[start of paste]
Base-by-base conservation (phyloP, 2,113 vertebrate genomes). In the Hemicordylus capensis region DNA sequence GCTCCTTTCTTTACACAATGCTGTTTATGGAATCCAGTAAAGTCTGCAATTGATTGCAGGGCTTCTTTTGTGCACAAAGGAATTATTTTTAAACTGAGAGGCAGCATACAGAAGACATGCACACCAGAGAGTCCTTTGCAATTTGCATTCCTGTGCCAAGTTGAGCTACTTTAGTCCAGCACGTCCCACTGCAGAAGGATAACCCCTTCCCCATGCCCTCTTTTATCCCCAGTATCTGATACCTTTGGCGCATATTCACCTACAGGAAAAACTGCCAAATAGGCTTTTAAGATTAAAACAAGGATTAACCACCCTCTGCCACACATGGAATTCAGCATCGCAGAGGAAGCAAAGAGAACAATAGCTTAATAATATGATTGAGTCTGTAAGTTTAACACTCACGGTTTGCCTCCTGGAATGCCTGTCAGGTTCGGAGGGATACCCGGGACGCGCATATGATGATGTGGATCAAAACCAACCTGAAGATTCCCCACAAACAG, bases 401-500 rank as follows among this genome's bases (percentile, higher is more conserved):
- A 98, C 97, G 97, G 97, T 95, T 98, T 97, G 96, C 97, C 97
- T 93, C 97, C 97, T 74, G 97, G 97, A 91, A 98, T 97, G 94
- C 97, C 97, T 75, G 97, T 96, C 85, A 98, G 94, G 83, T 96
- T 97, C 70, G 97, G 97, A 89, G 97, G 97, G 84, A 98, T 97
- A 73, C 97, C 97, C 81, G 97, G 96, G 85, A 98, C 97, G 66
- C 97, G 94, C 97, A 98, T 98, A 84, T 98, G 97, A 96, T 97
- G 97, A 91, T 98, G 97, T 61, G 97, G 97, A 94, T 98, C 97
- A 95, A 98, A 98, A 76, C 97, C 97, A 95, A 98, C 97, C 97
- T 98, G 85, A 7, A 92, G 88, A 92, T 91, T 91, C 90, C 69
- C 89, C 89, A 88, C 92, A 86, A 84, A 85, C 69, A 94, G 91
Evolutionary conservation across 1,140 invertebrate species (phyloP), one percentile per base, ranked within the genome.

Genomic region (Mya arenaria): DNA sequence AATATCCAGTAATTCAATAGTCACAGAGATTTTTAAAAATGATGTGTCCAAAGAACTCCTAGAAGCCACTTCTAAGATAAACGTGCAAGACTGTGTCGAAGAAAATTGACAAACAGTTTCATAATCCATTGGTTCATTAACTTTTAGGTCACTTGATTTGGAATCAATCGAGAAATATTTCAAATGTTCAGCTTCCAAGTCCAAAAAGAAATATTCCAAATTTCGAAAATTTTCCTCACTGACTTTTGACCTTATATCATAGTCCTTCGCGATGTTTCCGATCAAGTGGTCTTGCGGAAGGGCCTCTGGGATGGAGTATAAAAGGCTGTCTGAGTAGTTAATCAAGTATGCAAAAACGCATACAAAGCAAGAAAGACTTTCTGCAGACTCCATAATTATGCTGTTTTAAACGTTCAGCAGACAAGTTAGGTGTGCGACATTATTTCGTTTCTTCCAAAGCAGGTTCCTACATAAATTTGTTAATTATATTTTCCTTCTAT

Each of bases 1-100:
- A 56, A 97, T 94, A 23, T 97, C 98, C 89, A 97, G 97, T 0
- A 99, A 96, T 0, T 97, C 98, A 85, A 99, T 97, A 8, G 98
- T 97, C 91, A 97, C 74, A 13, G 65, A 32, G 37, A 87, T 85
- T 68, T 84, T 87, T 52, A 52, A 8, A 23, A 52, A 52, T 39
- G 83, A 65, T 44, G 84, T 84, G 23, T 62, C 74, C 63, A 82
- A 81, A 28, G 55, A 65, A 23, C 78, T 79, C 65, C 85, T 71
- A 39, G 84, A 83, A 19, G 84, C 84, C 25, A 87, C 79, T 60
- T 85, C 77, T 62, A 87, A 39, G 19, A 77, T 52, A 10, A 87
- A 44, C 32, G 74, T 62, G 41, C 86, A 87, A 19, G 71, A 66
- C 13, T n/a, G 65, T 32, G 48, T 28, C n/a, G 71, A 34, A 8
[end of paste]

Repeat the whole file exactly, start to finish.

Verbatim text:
Base-by-base conservation (phyloP, 2,113 vertebrate genomes). In the Hemicordylus capensis region DNA sequence GCTCCTTTCTTTACACAATGCTGTTTATGGAATCCAGTAAAGTCTGCAATTGATTGCAGGGCTTCTTTTGTGCACAAAGGAATTATTTTTAAACTGAGAGGCAGCATACAGAAGACATGCACACCAGAGAGTCCTTTGCAATTTGCATTCCTGTGCCAAGTTGAGCTACTTTAGTCCAGCACGTCCCACTGCAGAAGGATAACCCCTTCCCCATGCCCTCTTTTATCCCCAGTATCTGATACCTTTGGCGCATATTCACCTACAGGAAAAACTGCCAAATAGGCTTTTAAGATTAAAACAAGGATTAACCACCCTCTGCCACACATGGAATTCAGCATCGCAGAGGAAGCAAAGAGAACAATAGCTTAATAATATGATTGAGTCTGTAAGTTTAACACTCACGGTTTGCCTCCTGGAATGCCTGTCAGGTTCGGAGGGATACCCGGGACGCGCATATGATGATGTGGATCAAAACCAACCTGAAGATTCCCCACAAACAG, bases 401-500 rank as follows among this genome's bases (percentile, higher is more conserved):
- A 98, C 97, G 97, G 97, T 95, T 98, T 97, G 96, C 97, C 97
- T 93, C 97, C 97, T 74, G 97, G 97, A 91, A 98, T 97, G 94
- C 97, C 97, T 75, G 97, T 96, C 85, A 98, G 94, G 83, T 96
- T 97, C 70, G 97, G 97, A 89, G 97, G 97, G 84, A 98, T 97
- A 73, C 97, C 97, C 81, G 97, G 96, G 85, A 98, C 97, G 66
- C 97, G 94, C 97, A 98, T 98, A 84, T 98, G 97, A 96, T 97
- G 97, A 91, T 98, G 97, T 61, G 97, G 97, A 94, T 98, C 97
- A 95, A 98, A 98, A 76, C 97, C 97, A 95, A 98, C 97, C 97
- T 98, G 85, A 7, A 92, G 88, A 92, T 91, T 91, C 90, C 69
- C 89, C 89, A 88, C 92, A 86, A 84, A 85, C 69, A 94, G 91
Evolutionary conservation across 1,140 invertebrate species (phyloP), one percentile per base, ranked within the genome.

Genomic region (Mya arenaria): DNA sequence AATATCCAGTAATTCAATAGTCACAGAGATTTTTAAAAATGATGTGTCCAAAGAACTCCTAGAAGCCACTTCTAAGATAAACGTGCAAGACTGTGTCGAAGAAAATTGACAAACAGTTTCATAATCCATTGGTTCATTAACTTTTAGGTCACTTGATTTGGAATCAATCGAGAAATATTTCAAATGTTCAGCTTCCAAGTCCAAAAAGAAATATTCCAAATTTCGAAAATTTTCCTCACTGACTTTTGACCTTATATCATAGTCCTTCGCGATGTTTCCGATCAAGTGGTCTTGCGGAAGGGCCTCTGGGATGGAGTATAAAAGGCTGTCTGAGTAGTTAATCAAGTATGCAAAAACGCATACAAAGCAAGAAAGACTTTCTGCAGACTCCATAATTATGCTGTTTTAAACGTTCAGCAGACAAGTTAGGTGTGCGACATTATTTCGTTTCTTCCAAAGCAGGTTCCTACATAAATTTGTTAATTATATTTTCCTTCTAT

Each of bases 1-100:
- A 56, A 97, T 94, A 23, T 97, C 98, C 89, A 97, G 97, T 0
- A 99, A 96, T 0, T 97, C 98, A 85, A 99, T 97, A 8, G 98
- T 97, C 91, A 97, C 74, A 13, G 65, A 32, G 37, A 87, T 85
- T 68, T 84, T 87, T 52, A 52, A 8, A 23, A 52, A 52, T 39
- G 83, A 65, T 44, G 84, T 84, G 23, T 62, C 74, C 63, A 82
- A 81, A 28, G 55, A 65, A 23, C 78, T 79, C 65, C 85, T 71
- A 39, G 84, A 83, A 19, G 84, C 84, C 25, A 87, C 79, T 60
- T 85, C 77, T 62, A 87, A 39, G 19, A 77, T 52, A 10, A 87
- A 44, C 32, G 74, T 62, G 41, C 86, A 87, A 19, G 71, A 66
- C 13, T n/a, G 65, T 32, G 48, T 28, C n/a, G 71, A 34, A 8